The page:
(EATONTOWN, NJ) -- The increasing role of technological innovations in our daily lives is growing and by recognizing the significance of the arts, the STEAM (science, technology, engineering, arts, or mathematics) field provides countless opportunities for people of all ages. For her contributions to the field, Klaire Clifford, a high school student from Eatontown, NJ, was awarded the STEAM Scholarship by National Society of High School Scholars (NSHSS). Of more than 600 applicants, Clifford was one of 10 students who were selected to each be awarded a $1,000 scholarship.
Clifford wants to make a difference in people’s lives by becoming an art therapist – as art therapy has helped change her life. A student with autism, she struggled in school and faced academic and social challenges, but she persevered. Acts of unkindness and bullying she faced often left her feeling depressed and anxious, and she found it hard to communicate with others. Then, an art therapist taught her to share her thoughts and feelings with sand art. Painting, drawing, making jewelry, or doing anything with art helps her express her thoughts and cope with emotions.
For others who are struggling with similar issues, Clifford says art therapy can be part of the coping and healing processes because it encourages creativity and ends isolation by opening communication. During her undergraduate studies, she plans to explore a plethora of fine arts, such as painting, drawing, and sculpture, along with psychology, social work, and counseling. As a graduate student, she will work hard to achieve her master’s degree in art therapy and, in the process, help advance her community’s understanding of the therapeutic process.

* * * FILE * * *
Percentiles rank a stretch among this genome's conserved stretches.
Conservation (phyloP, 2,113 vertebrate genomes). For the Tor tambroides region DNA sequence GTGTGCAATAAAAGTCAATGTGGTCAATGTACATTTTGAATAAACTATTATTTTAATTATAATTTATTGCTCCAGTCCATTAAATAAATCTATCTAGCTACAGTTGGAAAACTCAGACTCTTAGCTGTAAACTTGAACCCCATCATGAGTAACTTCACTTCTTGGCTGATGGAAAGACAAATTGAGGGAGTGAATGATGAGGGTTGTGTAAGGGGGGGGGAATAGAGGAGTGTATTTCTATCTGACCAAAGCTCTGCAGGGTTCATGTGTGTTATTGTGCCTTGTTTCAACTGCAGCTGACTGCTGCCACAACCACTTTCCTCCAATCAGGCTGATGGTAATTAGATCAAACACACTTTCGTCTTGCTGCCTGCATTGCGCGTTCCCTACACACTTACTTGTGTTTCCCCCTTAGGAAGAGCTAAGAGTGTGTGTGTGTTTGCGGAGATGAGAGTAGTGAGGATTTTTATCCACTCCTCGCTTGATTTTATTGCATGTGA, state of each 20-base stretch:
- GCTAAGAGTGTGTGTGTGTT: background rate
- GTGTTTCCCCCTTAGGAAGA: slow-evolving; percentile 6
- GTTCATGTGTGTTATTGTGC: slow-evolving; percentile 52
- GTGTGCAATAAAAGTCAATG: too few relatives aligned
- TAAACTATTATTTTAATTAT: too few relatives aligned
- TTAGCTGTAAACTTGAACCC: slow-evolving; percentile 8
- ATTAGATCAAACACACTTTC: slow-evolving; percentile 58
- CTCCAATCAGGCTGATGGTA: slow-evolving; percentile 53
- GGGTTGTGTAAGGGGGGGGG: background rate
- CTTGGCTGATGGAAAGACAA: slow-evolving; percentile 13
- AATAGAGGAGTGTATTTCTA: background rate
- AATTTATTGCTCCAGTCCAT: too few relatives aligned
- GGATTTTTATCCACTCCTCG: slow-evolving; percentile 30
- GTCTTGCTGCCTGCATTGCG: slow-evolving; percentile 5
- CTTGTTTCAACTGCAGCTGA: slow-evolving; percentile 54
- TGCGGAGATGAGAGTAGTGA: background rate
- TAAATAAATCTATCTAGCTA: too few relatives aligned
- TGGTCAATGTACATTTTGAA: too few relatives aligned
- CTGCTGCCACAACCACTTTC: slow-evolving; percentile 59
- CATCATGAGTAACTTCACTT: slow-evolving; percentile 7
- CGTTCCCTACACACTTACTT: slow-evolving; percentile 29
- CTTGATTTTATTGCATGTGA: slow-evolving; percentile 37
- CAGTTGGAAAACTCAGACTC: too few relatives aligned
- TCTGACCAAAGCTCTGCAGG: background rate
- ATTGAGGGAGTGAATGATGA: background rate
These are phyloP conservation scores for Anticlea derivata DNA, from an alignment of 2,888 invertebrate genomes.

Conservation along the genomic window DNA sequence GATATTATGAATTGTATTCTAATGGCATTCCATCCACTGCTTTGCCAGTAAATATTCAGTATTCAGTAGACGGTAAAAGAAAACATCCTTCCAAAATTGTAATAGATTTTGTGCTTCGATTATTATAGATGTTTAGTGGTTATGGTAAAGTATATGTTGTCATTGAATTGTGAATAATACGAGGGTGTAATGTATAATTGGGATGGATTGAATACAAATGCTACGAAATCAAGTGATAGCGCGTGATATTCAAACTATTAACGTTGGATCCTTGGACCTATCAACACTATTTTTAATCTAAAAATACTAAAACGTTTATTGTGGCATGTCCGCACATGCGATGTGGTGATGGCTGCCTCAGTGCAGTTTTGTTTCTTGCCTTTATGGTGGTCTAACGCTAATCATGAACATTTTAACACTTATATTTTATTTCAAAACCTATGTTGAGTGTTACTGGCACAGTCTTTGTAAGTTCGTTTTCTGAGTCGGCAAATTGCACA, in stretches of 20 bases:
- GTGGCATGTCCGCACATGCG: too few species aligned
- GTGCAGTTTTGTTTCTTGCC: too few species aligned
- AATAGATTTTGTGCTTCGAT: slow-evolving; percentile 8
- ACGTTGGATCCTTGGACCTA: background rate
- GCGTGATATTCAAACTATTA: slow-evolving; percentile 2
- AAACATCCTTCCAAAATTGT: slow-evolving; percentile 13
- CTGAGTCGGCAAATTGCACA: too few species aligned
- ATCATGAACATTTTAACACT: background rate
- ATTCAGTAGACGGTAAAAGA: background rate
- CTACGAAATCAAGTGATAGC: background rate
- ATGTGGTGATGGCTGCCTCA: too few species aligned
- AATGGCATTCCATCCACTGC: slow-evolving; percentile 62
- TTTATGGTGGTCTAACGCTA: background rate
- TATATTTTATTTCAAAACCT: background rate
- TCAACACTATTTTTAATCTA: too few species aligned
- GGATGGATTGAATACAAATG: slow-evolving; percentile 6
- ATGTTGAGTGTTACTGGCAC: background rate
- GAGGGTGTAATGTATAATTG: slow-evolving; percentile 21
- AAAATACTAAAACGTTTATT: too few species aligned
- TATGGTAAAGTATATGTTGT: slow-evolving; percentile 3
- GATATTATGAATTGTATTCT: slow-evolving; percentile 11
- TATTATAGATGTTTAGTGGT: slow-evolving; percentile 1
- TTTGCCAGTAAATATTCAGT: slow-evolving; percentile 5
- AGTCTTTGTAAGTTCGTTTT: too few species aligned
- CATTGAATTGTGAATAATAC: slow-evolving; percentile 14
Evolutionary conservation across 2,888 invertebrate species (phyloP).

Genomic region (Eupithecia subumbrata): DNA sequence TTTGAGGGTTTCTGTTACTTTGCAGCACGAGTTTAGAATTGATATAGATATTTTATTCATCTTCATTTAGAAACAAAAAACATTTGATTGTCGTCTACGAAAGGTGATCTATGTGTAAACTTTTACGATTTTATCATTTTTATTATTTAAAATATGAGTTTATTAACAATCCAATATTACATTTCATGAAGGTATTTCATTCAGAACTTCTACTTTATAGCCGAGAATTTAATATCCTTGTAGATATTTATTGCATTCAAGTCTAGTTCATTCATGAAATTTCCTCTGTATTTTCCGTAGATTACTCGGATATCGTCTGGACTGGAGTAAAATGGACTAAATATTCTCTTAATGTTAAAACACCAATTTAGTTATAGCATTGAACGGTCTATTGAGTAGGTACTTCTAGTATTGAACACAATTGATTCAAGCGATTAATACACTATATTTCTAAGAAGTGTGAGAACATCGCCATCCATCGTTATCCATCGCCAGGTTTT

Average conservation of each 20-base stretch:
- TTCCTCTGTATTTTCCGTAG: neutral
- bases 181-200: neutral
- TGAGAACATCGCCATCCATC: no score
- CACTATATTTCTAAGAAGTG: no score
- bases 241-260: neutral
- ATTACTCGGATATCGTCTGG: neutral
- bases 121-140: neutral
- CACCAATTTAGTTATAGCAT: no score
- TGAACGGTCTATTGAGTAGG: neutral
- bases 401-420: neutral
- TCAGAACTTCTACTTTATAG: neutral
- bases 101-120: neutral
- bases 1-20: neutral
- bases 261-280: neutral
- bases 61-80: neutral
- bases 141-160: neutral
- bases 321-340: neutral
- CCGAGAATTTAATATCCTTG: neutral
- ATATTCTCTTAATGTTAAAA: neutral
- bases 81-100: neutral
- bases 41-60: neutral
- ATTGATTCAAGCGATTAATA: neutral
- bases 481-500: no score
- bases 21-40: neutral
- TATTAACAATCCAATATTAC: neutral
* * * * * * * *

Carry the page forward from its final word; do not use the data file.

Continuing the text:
National Society for High School Scholars (NSHSS) is the premier honors and scholarship program co-founded by Claes Nobel and James Lewis. It offers a lifetime of benefits, pairing the highest performing students worldwide with high school and college scholarships, events, connections, internships, and career opportunities that begin in high school and carry on through college and careers.